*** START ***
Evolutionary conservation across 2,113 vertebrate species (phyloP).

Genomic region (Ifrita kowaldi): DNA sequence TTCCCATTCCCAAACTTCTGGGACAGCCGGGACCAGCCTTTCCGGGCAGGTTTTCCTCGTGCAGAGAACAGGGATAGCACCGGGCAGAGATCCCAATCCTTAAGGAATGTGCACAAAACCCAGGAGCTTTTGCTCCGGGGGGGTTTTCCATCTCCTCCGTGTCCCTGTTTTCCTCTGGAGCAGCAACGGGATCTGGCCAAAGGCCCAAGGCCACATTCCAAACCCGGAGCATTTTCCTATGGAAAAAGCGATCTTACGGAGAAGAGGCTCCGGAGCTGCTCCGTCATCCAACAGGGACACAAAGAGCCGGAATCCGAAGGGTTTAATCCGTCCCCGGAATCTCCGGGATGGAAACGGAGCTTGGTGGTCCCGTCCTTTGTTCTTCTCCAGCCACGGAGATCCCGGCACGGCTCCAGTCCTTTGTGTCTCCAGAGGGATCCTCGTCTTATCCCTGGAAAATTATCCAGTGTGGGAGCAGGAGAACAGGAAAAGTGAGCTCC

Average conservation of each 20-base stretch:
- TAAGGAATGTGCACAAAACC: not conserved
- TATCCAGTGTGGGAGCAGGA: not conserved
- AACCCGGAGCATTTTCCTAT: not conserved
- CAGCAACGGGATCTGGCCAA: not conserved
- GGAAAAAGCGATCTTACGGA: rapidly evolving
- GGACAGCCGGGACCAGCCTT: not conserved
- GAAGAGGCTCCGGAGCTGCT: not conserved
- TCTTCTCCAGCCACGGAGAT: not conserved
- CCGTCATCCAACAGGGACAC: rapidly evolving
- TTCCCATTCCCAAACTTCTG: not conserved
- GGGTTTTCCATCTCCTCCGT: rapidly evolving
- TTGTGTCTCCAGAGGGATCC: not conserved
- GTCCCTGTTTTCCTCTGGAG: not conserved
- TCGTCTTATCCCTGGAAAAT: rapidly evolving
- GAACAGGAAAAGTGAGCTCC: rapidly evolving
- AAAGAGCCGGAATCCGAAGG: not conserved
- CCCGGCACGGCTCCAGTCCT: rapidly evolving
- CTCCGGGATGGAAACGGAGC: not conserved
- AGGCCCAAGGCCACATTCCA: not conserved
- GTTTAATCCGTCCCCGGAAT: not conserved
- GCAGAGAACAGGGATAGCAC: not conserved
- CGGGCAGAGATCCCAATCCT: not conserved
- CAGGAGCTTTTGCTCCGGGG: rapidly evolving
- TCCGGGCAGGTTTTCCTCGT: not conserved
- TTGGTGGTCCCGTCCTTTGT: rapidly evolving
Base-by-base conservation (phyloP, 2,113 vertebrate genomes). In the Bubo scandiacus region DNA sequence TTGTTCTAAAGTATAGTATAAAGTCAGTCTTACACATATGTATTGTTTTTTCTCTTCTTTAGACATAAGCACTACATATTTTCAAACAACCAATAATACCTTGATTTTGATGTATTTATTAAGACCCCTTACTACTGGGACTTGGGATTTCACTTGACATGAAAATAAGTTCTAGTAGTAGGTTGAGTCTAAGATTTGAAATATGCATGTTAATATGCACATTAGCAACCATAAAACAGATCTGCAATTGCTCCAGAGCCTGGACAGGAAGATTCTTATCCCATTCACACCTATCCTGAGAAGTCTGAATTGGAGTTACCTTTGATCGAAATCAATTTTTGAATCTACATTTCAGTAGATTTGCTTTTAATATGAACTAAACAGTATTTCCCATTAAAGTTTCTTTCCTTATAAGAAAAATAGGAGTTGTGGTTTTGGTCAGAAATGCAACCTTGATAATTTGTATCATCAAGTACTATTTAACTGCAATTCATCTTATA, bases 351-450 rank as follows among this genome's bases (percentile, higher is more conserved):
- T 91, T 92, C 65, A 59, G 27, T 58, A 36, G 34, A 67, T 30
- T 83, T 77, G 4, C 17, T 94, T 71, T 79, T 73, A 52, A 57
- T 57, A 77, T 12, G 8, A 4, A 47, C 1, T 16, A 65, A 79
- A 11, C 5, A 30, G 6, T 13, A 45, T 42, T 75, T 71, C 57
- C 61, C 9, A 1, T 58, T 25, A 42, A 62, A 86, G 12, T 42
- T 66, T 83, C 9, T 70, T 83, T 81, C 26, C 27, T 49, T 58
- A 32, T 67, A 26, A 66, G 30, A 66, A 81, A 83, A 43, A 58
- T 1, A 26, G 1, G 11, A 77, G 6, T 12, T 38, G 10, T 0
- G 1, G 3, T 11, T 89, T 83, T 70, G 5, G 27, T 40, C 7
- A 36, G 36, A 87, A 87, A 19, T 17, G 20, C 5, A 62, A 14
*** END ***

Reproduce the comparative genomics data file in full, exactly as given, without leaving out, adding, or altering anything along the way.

Evolutionary conservation across 2,113 vertebrate species (phyloP).

Genomic region (Ifrita kowaldi): DNA sequence TTCCCATTCCCAAACTTCTGGGACAGCCGGGACCAGCCTTTCCGGGCAGGTTTTCCTCGTGCAGAGAACAGGGATAGCACCGGGCAGAGATCCCAATCCTTAAGGAATGTGCACAAAACCCAGGAGCTTTTGCTCCGGGGGGGTTTTCCATCTCCTCCGTGTCCCTGTTTTCCTCTGGAGCAGCAACGGGATCTGGCCAAAGGCCCAAGGCCACATTCCAAACCCGGAGCATTTTCCTATGGAAAAAGCGATCTTACGGAGAAGAGGCTCCGGAGCTGCTCCGTCATCCAACAGGGACACAAAGAGCCGGAATCCGAAGGGTTTAATCCGTCCCCGGAATCTCCGGGATGGAAACGGAGCTTGGTGGTCCCGTCCTTTGTTCTTCTCCAGCCACGGAGATCCCGGCACGGCTCCAGTCCTTTGTGTCTCCAGAGGGATCCTCGTCTTATCCCTGGAAAATTATCCAGTGTGGGAGCAGGAGAACAGGAAAAGTGAGCTCC

Average conservation of each 20-base stretch:
- TAAGGAATGTGCACAAAACC: not conserved
- TATCCAGTGTGGGAGCAGGA: not conserved
- AACCCGGAGCATTTTCCTAT: not conserved
- CAGCAACGGGATCTGGCCAA: not conserved
- GGAAAAAGCGATCTTACGGA: rapidly evolving
- GGACAGCCGGGACCAGCCTT: not conserved
- GAAGAGGCTCCGGAGCTGCT: not conserved
- TCTTCTCCAGCCACGGAGAT: not conserved
- CCGTCATCCAACAGGGACAC: rapidly evolving
- TTCCCATTCCCAAACTTCTG: not conserved
- GGGTTTTCCATCTCCTCCGT: rapidly evolving
- TTGTGTCTCCAGAGGGATCC: not conserved
- GTCCCTGTTTTCCTCTGGAG: not conserved
- TCGTCTTATCCCTGGAAAAT: rapidly evolving
- GAACAGGAAAAGTGAGCTCC: rapidly evolving
- AAAGAGCCGGAATCCGAAGG: not conserved
- CCCGGCACGGCTCCAGTCCT: rapidly evolving
- CTCCGGGATGGAAACGGAGC: not conserved
- AGGCCCAAGGCCACATTCCA: not conserved
- GTTTAATCCGTCCCCGGAAT: not conserved
- GCAGAGAACAGGGATAGCAC: not conserved
- CGGGCAGAGATCCCAATCCT: not conserved
- CAGGAGCTTTTGCTCCGGGG: rapidly evolving
- TCCGGGCAGGTTTTCCTCGT: not conserved
- TTGGTGGTCCCGTCCTTTGT: rapidly evolving
Base-by-base conservation (phyloP, 2,113 vertebrate genomes). In the Bubo scandiacus region DNA sequence TTGTTCTAAAGTATAGTATAAAGTCAGTCTTACACATATGTATTGTTTTTTCTCTTCTTTAGACATAAGCACTACATATTTTCAAACAACCAATAATACCTTGATTTTGATGTATTTATTAAGACCCCTTACTACTGGGACTTGGGATTTCACTTGACATGAAAATAAGTTCTAGTAGTAGGTTGAGTCTAAGATTTGAAATATGCATGTTAATATGCACATTAGCAACCATAAAACAGATCTGCAATTGCTCCAGAGCCTGGACAGGAAGATTCTTATCCCATTCACACCTATCCTGAGAAGTCTGAATTGGAGTTACCTTTGATCGAAATCAATTTTTGAATCTACATTTCAGTAGATTTGCTTTTAATATGAACTAAACAGTATTTCCCATTAAAGTTTCTTTCCTTATAAGAAAAATAGGAGTTGTGGTTTTGGTCAGAAATGCAACCTTGATAATTTGTATCATCAAGTACTATTTAACTGCAATTCATCTTATA, bases 351-450 rank as follows among this genome's bases (percentile, higher is more conserved):
- T 91, T 92, C 65, A 59, G 27, T 58, A 36, G 34, A 67, T 30
- T 83, T 77, G 4, C 17, T 94, T 71, T 79, T 73, A 52, A 57
- T 57, A 77, T 12, G 8, A 4, A 47, C 1, T 16, A 65, A 79
- A 11, C 5, A 30, G 6, T 13, A 45, T 42, T 75, T 71, C 57
- C 61, C 9, A 1, T 58, T 25, A 42, A 62, A 86, G 12, T 42
- T 66, T 83, C 9, T 70, T 83, T 81, C 26, C 27, T 49, T 58
- A 32, T 67, A 26, A 66, G 30, A 66, A 81, A 83, A 43, A 58
- T 1, A 26, G 1, G 11, A 77, G 6, T 12, T 38, G 10, T 0
- G 1, G 3, T 11, T 89, T 83, T 70, G 5, G 27, T 40, C 7
- A 36, G 36, A 87, A 87, A 19, T 17, G 20, C 5, A 62, A 14